Heres the different types of drop tank used on P-47s.
200 gal ferry tank.
Flush fitting, and only used on P-47C's and early D's with the flat keel.
These were used operationally in the ETO by the 4th, 56th and 78th FG in late July and August 1943. Despite a 200gal capacity they usually carried only 100gal as, amongst other problems, they were unpressuried and fuel could not be drawn from them over 10'000ft.
75 gal tank.
Using air pressure from the vacuum pump normally lost in the exhaust, thermostats sourced in the UK, and the glass elbow tube designed to stop the tanks "hanging up", fuel was now able to be drawn at high altitudes and this became standard for the 75 gal and other tanks.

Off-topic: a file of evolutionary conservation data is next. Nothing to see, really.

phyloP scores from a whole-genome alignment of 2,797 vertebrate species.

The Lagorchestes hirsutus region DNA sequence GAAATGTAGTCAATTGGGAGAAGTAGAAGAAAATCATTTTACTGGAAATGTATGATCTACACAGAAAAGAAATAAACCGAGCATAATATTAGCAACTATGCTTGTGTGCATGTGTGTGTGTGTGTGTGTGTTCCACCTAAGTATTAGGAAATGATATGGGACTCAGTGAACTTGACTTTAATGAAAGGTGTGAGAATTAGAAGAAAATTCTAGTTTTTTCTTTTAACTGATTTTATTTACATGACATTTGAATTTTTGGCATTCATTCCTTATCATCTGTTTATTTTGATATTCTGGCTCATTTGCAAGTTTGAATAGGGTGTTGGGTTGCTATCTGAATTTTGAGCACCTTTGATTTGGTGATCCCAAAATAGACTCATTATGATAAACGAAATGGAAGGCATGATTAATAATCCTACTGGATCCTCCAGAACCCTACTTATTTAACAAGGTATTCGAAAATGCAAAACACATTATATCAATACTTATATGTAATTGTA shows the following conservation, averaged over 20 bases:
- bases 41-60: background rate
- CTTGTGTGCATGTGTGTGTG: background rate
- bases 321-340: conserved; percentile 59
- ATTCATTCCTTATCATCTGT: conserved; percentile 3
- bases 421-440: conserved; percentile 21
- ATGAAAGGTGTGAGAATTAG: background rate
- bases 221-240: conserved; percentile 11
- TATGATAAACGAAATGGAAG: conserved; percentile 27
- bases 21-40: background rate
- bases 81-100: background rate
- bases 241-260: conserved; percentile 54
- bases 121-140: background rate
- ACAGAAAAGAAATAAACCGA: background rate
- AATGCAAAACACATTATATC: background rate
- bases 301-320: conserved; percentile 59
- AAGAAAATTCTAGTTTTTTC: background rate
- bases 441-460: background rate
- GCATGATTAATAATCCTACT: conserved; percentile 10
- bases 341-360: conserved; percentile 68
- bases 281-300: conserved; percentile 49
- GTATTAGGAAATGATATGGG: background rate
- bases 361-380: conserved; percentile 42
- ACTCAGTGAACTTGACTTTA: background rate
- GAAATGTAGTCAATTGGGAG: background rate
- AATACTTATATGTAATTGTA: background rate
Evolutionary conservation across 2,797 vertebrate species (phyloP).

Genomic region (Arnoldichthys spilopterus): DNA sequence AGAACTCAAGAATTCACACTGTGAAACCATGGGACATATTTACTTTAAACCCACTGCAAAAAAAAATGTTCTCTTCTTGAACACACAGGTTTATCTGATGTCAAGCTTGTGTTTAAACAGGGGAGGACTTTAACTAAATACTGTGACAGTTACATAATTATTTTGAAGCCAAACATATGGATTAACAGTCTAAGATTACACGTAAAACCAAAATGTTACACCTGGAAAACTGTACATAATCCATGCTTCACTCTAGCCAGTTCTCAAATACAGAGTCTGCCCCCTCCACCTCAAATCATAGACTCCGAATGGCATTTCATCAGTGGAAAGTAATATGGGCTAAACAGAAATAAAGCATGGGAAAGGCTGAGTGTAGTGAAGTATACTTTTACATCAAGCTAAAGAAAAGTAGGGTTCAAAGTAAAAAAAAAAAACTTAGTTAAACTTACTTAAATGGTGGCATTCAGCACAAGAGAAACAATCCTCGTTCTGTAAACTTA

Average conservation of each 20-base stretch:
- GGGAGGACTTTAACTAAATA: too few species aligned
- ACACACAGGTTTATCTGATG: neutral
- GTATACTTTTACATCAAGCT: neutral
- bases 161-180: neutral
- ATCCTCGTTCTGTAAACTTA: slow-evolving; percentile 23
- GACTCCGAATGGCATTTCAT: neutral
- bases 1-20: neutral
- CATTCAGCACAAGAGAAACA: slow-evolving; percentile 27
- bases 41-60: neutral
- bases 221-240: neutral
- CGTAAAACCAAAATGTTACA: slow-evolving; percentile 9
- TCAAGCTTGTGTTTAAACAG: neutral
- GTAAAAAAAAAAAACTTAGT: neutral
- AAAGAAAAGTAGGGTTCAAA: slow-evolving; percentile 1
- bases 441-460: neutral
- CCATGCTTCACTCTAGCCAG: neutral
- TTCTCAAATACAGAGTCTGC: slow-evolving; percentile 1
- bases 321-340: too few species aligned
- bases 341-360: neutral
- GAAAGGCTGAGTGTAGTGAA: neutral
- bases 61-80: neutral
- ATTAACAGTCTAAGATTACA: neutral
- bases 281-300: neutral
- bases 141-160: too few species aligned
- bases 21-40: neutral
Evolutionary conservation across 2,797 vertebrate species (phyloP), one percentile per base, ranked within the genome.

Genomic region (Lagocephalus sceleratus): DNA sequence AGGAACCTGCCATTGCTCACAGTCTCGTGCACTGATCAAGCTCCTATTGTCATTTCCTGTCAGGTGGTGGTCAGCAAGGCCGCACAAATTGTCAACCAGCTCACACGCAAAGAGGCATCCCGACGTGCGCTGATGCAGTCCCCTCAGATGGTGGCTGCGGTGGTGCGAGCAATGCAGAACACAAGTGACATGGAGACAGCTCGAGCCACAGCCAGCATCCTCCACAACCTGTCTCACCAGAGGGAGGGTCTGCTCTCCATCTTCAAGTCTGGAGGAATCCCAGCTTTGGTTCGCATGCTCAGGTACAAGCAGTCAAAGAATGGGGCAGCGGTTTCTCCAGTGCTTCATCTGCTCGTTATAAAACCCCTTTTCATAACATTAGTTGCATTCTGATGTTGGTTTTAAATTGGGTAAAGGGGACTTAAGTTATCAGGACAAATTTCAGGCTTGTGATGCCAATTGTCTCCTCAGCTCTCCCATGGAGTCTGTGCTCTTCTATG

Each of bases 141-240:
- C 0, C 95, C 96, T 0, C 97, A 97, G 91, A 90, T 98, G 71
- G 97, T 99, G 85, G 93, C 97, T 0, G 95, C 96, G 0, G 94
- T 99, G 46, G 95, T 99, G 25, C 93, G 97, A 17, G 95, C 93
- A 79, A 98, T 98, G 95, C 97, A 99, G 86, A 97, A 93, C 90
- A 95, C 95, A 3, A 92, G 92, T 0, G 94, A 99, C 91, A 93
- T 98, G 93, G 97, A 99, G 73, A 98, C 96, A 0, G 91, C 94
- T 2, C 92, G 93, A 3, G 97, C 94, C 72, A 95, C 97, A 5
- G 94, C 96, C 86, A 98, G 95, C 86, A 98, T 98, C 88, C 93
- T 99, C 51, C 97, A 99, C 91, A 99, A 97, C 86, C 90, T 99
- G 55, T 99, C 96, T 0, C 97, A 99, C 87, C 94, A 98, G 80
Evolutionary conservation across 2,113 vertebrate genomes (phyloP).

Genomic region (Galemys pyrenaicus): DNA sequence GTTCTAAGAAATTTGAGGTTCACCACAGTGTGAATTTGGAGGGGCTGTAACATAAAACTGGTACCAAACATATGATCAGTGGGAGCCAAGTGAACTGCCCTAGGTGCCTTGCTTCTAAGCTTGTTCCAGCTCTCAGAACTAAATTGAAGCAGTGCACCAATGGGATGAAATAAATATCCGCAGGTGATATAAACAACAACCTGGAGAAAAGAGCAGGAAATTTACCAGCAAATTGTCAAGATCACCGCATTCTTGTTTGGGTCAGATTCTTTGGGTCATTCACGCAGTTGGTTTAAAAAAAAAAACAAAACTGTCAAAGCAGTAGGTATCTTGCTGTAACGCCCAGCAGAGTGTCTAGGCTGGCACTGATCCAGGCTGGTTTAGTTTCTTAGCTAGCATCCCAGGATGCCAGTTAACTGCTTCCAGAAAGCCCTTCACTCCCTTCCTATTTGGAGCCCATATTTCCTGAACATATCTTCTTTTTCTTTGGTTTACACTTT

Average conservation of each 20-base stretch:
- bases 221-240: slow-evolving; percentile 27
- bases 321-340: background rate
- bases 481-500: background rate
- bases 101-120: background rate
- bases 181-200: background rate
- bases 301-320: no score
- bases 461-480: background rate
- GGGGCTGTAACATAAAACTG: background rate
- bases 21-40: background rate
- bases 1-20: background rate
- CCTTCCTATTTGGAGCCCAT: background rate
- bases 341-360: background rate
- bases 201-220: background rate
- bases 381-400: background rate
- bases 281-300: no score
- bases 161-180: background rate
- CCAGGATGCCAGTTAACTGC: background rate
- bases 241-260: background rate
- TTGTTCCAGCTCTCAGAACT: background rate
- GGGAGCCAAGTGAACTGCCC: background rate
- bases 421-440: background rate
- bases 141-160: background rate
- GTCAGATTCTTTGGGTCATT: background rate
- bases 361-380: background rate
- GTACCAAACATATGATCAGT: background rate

Introduced at the end of August 1943.
108 gal tank.
Introduced later in 1943. 2 types. Pressed paper and metal. Pressed paper, coloured silver, were manufactured in the UK due to a metal shortage. The USA manufactured metal tanks were painted grey.
At the beginning of 1944 the wing pylons started to be fitted, and plumbing for fuel installed. P-47C's didn't have the "wet wings" and were unable to carry fuel tanks on the wings.
150 gal "slipper" tank.
Introduced in Feb 1944.
200 gal flat tank.
A rush design at the end of 1944, intended to allow the wing pylons to removed from the 56th FG P-47s and still allow the maximum amount of fuel to be carried. Slightly wider and flatter than the 150 gal tanks. Often seen under the wings of the P-47M though.
Outside of the ETO, 3 other types of tank were commonly seen.
Im the MTO and PTO for example, the 110 gal tank type more usually associated with Mustangs were used by the 79thFG amongst others.
175 gal "teardrop" tanks,which could only be carried on the wings due to the limited ground clearance under the fusalage.
The "Brisbane Tank".
Manufactured by Ford Motor Company in Brisbane Australia as a temporary measure due to long shipping times from the USA. Essentially a field modification.